In Carolyn L. Mazloomi’s home studio, there are quilts on the walls, quilt books on the table and quilts stacked waiting to be photographed for an upcoming exhibition.
To step inside is to be surrounded by colorful fabric stories.
Mazloomi is a quiltmaker whose work explores her African American heritage and issues of social justice.
She has curated over 15 exhibitions in museums across the country and has worked to rectify early scholars’ misunderstandings about African American quilts.
“Quilts are like historic documents,” Mazloomi said. “When I curate exhibitions, all types of quilts are included because the style of work is just as diverse as we are a people.”
Trained as an aerospace engineer, Mazloomi worked as a crash site inspector before founding the Women of Color Quilter’s Network in 1985. She wanted its members, mostly senior women living under the poverty level in the rural South, to have the opportunity to sell their work to sustain themselves and their families.
Cynthia Lockhart, a fiber artist and University of Cincinnati professor emeritus, joined the WCQN early in her career. She said Mazloomi’s influence helped her to see herself as an artist.
“She saw that there was a void with poor African American women of color. As an aerospace engineer, she has that functionality to solve problems in a big way, but then also she has that creative side to her, so she’s quite unique,” Lockhart said.
When George Floyd was killed by police in Minneapolis, Mazloomi curated a series of seven exhibitions that opened simultaneously in Minneapolis and focused on racism, police brutality and memorializing people who were killed by the police. Mazloomi said she was deeply moved by the bystander-shot video of Floyd’s death, particularly when he called out to his mother.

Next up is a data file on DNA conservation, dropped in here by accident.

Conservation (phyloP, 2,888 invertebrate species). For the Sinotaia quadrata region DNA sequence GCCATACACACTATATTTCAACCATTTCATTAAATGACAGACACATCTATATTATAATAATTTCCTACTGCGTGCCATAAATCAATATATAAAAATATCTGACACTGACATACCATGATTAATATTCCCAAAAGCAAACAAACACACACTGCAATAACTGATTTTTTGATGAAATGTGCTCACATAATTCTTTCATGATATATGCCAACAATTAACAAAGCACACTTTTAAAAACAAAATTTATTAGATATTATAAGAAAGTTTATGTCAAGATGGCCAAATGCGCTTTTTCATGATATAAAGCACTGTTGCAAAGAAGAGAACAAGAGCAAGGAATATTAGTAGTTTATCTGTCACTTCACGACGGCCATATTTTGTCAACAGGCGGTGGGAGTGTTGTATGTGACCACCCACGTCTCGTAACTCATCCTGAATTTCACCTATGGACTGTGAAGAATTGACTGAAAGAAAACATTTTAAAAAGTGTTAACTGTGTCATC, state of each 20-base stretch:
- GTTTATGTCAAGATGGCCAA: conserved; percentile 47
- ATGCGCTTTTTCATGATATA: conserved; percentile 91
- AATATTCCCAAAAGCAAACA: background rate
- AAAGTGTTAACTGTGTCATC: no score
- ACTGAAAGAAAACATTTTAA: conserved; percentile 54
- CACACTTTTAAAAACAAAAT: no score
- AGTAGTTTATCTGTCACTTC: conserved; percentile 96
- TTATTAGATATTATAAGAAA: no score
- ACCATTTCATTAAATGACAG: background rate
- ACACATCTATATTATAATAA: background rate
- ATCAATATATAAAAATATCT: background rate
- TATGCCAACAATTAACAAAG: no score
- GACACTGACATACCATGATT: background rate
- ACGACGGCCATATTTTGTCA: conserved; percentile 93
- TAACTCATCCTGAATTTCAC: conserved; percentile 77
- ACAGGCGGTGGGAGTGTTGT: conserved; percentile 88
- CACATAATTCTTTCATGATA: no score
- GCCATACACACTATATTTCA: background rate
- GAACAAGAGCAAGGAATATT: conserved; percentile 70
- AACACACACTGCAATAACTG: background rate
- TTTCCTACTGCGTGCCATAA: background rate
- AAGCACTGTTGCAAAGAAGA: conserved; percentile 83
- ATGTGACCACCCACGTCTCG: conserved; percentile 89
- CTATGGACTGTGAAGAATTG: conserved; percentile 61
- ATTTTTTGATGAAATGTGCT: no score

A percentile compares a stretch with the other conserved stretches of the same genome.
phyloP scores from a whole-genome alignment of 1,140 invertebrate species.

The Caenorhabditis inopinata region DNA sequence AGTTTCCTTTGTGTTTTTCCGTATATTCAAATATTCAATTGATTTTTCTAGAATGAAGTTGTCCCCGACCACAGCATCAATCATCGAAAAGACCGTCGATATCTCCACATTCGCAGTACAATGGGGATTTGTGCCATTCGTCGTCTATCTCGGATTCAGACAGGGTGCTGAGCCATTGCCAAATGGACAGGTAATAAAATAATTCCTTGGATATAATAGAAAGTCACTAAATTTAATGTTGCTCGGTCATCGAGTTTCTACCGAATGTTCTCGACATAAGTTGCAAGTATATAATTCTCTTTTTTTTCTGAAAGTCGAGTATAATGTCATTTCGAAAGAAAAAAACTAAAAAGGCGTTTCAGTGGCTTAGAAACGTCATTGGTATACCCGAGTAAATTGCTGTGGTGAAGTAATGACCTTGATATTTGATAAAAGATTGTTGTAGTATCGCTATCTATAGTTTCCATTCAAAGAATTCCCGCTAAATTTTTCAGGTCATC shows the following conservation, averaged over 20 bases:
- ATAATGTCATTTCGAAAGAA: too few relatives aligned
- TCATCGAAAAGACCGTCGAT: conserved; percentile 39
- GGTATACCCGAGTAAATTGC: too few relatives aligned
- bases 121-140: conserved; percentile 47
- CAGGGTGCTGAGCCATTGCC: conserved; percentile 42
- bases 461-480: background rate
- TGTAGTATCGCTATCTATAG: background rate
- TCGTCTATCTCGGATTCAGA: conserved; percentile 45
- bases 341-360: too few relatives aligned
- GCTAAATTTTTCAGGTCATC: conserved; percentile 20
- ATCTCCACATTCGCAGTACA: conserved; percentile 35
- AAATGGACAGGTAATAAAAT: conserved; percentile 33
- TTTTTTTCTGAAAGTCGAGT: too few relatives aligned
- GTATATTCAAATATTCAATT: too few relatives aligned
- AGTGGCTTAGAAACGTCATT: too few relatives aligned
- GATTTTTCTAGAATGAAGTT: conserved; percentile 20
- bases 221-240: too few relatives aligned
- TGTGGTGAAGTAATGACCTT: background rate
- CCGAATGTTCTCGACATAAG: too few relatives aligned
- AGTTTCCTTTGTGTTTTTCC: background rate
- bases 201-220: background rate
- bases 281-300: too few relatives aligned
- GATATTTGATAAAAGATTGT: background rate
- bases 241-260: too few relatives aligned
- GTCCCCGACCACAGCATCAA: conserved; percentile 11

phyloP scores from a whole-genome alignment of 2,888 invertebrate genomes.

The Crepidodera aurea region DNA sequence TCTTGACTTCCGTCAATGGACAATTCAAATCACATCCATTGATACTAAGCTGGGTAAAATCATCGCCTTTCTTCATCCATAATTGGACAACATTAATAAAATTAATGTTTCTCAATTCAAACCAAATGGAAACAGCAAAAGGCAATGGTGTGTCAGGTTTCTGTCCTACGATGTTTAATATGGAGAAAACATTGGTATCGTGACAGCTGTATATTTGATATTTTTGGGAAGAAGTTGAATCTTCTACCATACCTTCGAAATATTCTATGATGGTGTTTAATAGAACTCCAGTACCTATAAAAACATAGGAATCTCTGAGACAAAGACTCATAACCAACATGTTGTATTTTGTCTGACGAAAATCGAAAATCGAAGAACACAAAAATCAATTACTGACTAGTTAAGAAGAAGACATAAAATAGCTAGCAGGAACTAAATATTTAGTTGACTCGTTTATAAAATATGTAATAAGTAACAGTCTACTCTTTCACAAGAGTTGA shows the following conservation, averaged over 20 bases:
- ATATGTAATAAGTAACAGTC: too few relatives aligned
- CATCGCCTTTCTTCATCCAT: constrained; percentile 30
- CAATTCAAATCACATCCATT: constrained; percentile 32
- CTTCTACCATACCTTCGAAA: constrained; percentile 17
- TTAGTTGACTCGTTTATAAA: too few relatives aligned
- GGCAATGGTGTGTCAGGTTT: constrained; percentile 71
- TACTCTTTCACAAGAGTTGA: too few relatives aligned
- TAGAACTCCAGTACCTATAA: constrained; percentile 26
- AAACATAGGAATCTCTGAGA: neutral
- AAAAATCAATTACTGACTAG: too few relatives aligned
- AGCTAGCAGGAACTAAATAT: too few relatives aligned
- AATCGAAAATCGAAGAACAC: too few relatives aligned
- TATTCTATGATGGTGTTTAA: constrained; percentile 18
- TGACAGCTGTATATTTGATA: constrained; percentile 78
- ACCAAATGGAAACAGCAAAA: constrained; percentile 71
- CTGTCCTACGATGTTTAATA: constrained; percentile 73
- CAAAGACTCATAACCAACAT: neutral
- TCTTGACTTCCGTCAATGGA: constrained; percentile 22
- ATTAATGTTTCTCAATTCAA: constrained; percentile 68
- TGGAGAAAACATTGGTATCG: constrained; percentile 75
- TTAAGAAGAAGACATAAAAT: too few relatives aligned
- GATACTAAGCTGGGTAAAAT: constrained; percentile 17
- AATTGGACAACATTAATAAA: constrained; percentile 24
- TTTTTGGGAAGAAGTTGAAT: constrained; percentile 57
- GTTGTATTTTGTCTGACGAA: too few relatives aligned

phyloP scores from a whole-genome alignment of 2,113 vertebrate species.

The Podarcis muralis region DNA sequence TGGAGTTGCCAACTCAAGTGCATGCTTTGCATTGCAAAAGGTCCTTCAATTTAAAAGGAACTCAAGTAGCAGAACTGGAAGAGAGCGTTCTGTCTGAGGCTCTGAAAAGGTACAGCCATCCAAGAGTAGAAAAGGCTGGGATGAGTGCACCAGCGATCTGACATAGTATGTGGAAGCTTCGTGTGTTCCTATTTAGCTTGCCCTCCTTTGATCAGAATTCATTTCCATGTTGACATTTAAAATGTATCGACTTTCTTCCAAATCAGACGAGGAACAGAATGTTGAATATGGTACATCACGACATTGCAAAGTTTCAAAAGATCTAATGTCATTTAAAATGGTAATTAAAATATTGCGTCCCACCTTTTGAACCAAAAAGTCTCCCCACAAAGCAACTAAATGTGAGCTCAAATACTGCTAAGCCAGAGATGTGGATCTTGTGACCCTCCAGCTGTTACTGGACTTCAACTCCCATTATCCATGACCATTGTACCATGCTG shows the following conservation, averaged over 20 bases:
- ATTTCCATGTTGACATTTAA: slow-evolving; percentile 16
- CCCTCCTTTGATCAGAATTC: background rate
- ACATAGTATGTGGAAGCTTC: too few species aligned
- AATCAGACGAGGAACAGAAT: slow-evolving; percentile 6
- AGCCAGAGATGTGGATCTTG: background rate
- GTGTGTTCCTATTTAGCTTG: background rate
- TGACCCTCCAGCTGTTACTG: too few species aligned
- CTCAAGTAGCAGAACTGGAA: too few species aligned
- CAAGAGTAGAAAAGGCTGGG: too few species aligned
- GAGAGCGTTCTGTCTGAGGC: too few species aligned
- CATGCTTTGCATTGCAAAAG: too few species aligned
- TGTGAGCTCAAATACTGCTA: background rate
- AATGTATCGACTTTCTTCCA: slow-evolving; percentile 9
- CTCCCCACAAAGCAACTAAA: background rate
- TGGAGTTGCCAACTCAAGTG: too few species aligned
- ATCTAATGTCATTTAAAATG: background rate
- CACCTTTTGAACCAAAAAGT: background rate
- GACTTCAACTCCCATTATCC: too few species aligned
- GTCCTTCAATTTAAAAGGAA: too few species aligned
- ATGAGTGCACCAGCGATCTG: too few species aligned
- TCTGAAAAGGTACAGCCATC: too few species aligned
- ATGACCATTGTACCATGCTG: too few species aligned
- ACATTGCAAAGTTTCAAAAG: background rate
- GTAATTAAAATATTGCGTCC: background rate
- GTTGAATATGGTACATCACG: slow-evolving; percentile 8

“I felt he called me. That was a clarion call for every mother on Earth,” she said.
Mazloomi wants her quilts and her exhibits to touch people’s souls and spark conversation. Her friends say just listening to her speak creates that kind of connection.
“She is actually larger than life,” Lockhart said. “To hear her speak is just a joy with her intellectual prowess, reverence and her ability to connect with people.”
Sara Vance Waddell, a close friend of Mazloomi, met her when she bought one of her quilts for her wife.
“She’s got such a brilliant mind that I just love being around her. It really feeds my soul,” Waddell said.
Mazloomi is working on her last exhibition for the James Museum in St. Petersburg, Florida, about the presence of African Americans in the West.
“We as human beings have a lifelong affair interaction with cloth and I feel quite privileged to be able to use that cloth to tell difficult stories,” Mazloomi said.
About Carolyn L. Mazloomi
Birthplace: Baton Rouge, Louisiana
Current residence: West Chester Township
Family: Two sons, one who lives in West Chester and one who lives in Cincinnati
Education: Undergraduate degree in aerospace engineering from the Northrop Institute of Technology and a doctorate degree from the University of Southern California
Occupation: Curator, writer and artist
What she says
What inspires you to give back? “I deal with issues of social justice – racism here in America, the plight of immigrants, the status of women, the status of refugee children. I want people to see the work and have it touch their hearts and minds, in hopes that they will open themselves up to think differently. That’s the objective of creating art: to touch the spirit and soul.”
What need in the community would you like to see addressed? “The plight of the Haitian refugees. The Haitian boat people have been a subject for me for the last 30 years as they’ve tried to escape poverty and violence in their country. I made a quilt about the unfairness of the immigration system because I feel it’s not fair for everybody.”
Who most influenced or inspired you to care about others? “I have five grandchildren and I want to leave them not only my work, but the work of important artists within our culture. I want my grandchildren to know that and to realize that we have contributed to the artistic canvas of America.”
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